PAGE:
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WIS2DOM, Weaving Indigenous and Sustainability Sciences: Diversifying our Methods

General

Organisation
Project start
01.01.2012
Project end
31.12.2014
Type of project
ARMAP/NSF
Project theme
Society, economy and culture
Project topic
Education & Outreach
Culture & history

Project details

02.08.2019
Science / project summary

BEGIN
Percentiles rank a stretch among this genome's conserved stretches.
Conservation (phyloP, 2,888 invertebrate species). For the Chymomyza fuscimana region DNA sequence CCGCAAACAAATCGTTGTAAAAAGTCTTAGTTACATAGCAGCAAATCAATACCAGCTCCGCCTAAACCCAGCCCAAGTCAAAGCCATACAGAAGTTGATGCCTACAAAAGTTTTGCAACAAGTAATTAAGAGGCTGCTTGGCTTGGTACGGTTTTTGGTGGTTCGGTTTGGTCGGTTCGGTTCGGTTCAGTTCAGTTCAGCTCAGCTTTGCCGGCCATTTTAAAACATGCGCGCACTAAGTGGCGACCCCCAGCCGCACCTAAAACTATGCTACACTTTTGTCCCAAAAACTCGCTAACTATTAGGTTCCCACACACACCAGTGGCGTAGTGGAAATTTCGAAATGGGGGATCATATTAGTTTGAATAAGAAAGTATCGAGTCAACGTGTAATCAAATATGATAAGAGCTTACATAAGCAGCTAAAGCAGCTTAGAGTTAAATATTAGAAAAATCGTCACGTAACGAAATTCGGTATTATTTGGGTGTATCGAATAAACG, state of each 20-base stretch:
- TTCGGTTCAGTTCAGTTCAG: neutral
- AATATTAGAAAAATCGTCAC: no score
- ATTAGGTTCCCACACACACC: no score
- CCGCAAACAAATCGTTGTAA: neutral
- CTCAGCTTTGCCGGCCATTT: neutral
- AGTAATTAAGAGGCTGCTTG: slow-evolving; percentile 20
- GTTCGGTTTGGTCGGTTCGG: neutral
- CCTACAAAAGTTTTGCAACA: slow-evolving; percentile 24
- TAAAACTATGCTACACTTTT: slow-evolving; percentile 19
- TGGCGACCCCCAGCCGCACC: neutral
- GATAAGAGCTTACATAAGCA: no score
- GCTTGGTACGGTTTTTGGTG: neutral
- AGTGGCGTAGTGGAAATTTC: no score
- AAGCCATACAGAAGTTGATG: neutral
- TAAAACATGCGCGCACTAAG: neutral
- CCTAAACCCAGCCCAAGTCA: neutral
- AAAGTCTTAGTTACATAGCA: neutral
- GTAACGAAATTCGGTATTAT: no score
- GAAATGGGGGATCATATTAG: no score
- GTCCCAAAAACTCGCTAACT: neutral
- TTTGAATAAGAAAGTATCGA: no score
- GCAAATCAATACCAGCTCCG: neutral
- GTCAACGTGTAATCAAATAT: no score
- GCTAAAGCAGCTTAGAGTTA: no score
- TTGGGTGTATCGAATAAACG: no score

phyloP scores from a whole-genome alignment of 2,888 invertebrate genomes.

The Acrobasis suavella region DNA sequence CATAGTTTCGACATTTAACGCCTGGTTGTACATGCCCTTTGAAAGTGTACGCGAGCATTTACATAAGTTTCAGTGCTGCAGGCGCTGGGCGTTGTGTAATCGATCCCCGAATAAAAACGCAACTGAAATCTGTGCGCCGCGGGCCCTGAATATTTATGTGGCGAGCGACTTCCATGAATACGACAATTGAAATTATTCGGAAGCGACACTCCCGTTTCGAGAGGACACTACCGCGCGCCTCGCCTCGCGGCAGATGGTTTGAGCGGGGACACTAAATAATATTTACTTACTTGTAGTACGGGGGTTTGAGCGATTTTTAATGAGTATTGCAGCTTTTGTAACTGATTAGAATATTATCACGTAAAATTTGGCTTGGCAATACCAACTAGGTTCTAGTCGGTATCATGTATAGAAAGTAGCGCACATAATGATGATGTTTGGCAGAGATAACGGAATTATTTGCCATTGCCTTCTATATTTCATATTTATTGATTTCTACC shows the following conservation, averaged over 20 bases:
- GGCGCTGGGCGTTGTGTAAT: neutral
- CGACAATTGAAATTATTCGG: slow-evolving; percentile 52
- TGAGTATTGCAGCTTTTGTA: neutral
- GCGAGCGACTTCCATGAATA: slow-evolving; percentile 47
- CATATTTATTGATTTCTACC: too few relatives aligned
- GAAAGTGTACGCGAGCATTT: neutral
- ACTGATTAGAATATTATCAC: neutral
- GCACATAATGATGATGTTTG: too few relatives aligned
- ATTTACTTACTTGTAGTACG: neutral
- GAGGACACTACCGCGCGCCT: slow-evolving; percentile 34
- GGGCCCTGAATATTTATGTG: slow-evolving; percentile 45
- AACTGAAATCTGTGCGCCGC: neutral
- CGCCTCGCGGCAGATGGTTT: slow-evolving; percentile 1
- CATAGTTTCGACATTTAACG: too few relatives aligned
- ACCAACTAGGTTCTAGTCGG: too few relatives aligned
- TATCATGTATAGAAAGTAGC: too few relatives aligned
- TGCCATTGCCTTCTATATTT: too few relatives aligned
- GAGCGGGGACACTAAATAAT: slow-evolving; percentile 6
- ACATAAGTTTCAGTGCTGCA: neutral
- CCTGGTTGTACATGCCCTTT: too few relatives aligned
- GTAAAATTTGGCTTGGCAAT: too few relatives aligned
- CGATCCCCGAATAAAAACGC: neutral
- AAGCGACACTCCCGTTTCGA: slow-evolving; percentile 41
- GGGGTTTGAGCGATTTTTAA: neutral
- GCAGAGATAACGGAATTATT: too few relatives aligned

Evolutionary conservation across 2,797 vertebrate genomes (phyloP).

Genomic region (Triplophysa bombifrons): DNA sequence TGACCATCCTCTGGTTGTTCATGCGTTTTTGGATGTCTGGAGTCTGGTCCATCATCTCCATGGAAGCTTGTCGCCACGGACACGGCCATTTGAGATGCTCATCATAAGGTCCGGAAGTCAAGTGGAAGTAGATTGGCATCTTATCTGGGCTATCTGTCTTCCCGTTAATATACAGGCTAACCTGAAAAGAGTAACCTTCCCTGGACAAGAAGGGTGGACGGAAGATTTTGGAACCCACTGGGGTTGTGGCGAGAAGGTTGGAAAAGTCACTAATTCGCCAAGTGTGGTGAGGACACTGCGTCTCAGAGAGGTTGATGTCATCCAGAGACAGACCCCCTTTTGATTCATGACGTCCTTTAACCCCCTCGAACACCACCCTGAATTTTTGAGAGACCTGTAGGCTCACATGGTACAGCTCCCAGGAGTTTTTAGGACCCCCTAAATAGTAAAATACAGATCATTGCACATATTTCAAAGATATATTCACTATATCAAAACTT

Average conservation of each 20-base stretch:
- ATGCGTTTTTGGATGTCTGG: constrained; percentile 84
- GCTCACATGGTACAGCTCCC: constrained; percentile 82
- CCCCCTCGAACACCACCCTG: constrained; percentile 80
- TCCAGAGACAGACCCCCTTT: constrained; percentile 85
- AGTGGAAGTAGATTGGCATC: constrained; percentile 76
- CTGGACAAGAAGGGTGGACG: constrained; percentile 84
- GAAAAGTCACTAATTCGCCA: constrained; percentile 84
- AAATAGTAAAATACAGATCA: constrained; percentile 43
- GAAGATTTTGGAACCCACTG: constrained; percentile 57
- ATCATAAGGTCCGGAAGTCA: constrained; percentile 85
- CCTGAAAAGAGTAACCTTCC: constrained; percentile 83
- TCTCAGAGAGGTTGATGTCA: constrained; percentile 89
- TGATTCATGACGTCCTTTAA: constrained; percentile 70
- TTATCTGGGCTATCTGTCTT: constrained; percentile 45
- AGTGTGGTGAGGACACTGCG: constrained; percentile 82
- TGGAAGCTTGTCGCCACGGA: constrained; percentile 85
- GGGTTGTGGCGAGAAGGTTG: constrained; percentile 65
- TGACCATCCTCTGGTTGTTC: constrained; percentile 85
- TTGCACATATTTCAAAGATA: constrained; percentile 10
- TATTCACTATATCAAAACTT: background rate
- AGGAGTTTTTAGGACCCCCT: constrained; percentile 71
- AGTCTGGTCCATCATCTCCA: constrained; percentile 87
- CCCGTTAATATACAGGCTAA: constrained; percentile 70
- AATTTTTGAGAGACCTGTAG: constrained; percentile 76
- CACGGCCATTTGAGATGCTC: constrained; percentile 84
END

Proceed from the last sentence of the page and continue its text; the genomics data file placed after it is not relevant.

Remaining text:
This award provides funding for a 3 1/2 day workshop, the goal of which is to uncover new information and/or understandings that can be gained by bringing together Indigenous and sustainability science and ultimately used to inform sustainable practices. The workshop will challenge key thinkers in these areas to cultivate mutually conducive and appropriate principles, protocols, and practices that address the global need to sustain resilient landscapes. This workshop is a direct response to a previous weeklong workshop held in 2010, "Indigenous Ecological Knowledges and Geographic Information Systems: Exploring ontologically Compatible Techniques and Technologies." The workshop was an international interdisciplinary group of Indigenous scholars, cultural practitioners, students and non-Indigenous scholars working with or for Indigenous communities to discuss the development of spatial data infrastructure (SDI) capable of representing Indigenous perspectives of modeling environmental phenomena. The organizer of the workshop, the late Dr. Deanna Kingston of Oregon State University, concluded at the completion of the workshop, "We learned two things: 1. Each Indigenous community as well as each academic discipline is at a different developmental stage of understanding, the who, what, when, where, and why of SDI representation, which means we needed to collectively identify the starting point and path for this kind of project. 2. One of the points of collective agreement was the necessity of relating to our environments through sustainable principles, protocols, and practices (Hi'iaka Working Group, 2011)." The WIS2DOM workshop will build on the lessons learned from the first workshop, by facilitating the concluding perspective that indigenous peoples who maintain a strong connection with their territory through subsistence or sustainable agriculture have a deep spatial knowledge that fully integrates humans into the natural world, a knowledge that is not fundamentally different from the developing transdisciplinary science of sustainability. The PIs maintain that despite holding a similar vision of sustaining resilient landscapes, Indigenous and sustainability sciences have not entered into dialogue on how to accomplish this common goal. The research team and organizers of this workshop recognize the value of ontological pluralism with regard to advancing scientific research and through this proposed workshop, will bring Indigenous and sustainability scientists into dialogue in order to diversify methods toward meeting common goals. The PIs recognize that dialogue across ontological boundaries poses significant challenges, but believe that the relationship between Indigenous and sustainability science is not dichotomous but is instead significantly complimentary. This project will create a welcoming space for the exchange of ideas and concepts between what have previously been conceptualized as very divergent knowledge systems.

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